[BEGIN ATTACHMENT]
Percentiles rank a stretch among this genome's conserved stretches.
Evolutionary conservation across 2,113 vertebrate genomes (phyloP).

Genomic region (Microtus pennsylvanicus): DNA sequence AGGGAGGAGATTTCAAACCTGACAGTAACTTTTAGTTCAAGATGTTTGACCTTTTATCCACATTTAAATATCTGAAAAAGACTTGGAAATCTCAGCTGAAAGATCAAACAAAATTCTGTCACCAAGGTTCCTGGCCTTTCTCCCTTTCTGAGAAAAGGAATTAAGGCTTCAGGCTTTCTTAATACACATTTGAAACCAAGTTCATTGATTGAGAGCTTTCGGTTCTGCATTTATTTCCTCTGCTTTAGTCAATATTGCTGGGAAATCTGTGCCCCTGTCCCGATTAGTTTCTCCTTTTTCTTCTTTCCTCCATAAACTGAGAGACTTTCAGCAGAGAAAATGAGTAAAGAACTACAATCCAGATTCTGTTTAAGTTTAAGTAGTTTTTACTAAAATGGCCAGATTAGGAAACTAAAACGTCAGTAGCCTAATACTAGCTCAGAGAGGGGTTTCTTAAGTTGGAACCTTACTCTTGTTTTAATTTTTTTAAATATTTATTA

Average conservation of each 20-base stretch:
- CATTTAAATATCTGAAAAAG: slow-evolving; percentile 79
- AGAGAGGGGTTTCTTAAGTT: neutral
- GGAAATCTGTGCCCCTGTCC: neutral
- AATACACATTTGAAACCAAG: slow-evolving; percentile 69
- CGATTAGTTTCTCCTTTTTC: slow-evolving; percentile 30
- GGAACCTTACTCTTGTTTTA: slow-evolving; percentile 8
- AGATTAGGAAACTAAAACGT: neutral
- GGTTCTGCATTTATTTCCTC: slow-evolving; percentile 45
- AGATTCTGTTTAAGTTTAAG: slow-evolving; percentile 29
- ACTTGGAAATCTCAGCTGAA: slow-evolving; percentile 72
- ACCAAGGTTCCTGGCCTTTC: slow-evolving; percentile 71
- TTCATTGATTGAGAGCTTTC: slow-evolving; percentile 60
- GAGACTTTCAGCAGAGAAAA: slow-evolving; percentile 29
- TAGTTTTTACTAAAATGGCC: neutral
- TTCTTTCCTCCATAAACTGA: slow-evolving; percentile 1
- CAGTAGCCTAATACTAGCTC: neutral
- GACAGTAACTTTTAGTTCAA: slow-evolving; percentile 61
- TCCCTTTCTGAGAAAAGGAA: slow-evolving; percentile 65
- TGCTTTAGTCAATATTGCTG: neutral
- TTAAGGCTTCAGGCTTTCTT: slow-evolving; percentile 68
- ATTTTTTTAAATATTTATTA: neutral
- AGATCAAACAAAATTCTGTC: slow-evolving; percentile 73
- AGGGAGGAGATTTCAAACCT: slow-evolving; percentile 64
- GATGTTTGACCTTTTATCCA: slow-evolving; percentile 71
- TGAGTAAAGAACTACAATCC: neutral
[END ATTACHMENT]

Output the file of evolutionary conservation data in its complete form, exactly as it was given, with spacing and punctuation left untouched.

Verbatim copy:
Percentiles rank a stretch among this genome's conserved stretches.
Evolutionary conservation across 2,113 vertebrate genomes (phyloP).

Genomic region (Microtus pennsylvanicus): DNA sequence AGGGAGGAGATTTCAAACCTGACAGTAACTTTTAGTTCAAGATGTTTGACCTTTTATCCACATTTAAATATCTGAAAAAGACTTGGAAATCTCAGCTGAAAGATCAAACAAAATTCTGTCACCAAGGTTCCTGGCCTTTCTCCCTTTCTGAGAAAAGGAATTAAGGCTTCAGGCTTTCTTAATACACATTTGAAACCAAGTTCATTGATTGAGAGCTTTCGGTTCTGCATTTATTTCCTCTGCTTTAGTCAATATTGCTGGGAAATCTGTGCCCCTGTCCCGATTAGTTTCTCCTTTTTCTTCTTTCCTCCATAAACTGAGAGACTTTCAGCAGAGAAAATGAGTAAAGAACTACAATCCAGATTCTGTTTAAGTTTAAGTAGTTTTTACTAAAATGGCCAGATTAGGAAACTAAAACGTCAGTAGCCTAATACTAGCTCAGAGAGGGGTTTCTTAAGTTGGAACCTTACTCTTGTTTTAATTTTTTTAAATATTTATTA

Average conservation of each 20-base stretch:
- CATTTAAATATCTGAAAAAG: slow-evolving; percentile 79
- AGAGAGGGGTTTCTTAAGTT: neutral
- GGAAATCTGTGCCCCTGTCC: neutral
- AATACACATTTGAAACCAAG: slow-evolving; percentile 69
- CGATTAGTTTCTCCTTTTTC: slow-evolving; percentile 30
- GGAACCTTACTCTTGTTTTA: slow-evolving; percentile 8
- AGATTAGGAAACTAAAACGT: neutral
- GGTTCTGCATTTATTTCCTC: slow-evolving; percentile 45
- AGATTCTGTTTAAGTTTAAG: slow-evolving; percentile 29
- ACTTGGAAATCTCAGCTGAA: slow-evolving; percentile 72
- ACCAAGGTTCCTGGCCTTTC: slow-evolving; percentile 71
- TTCATTGATTGAGAGCTTTC: slow-evolving; percentile 60
- GAGACTTTCAGCAGAGAAAA: slow-evolving; percentile 29
- TAGTTTTTACTAAAATGGCC: neutral
- TTCTTTCCTCCATAAACTGA: slow-evolving; percentile 1
- CAGTAGCCTAATACTAGCTC: neutral
- GACAGTAACTTTTAGTTCAA: slow-evolving; percentile 61
- TCCCTTTCTGAGAAAAGGAA: slow-evolving; percentile 65
- TGCTTTAGTCAATATTGCTG: neutral
- TTAAGGCTTCAGGCTTTCTT: slow-evolving; percentile 68
- ATTTTTTTAAATATTTATTA: neutral
- AGATCAAACAAAATTCTGTC: slow-evolving; percentile 73
- AGGGAGGAGATTTCAAACCT: slow-evolving; percentile 64
- GATGTTTGACCTTTTATCCA: slow-evolving; percentile 71
- TGAGTAAAGAACTACAATCC: neutral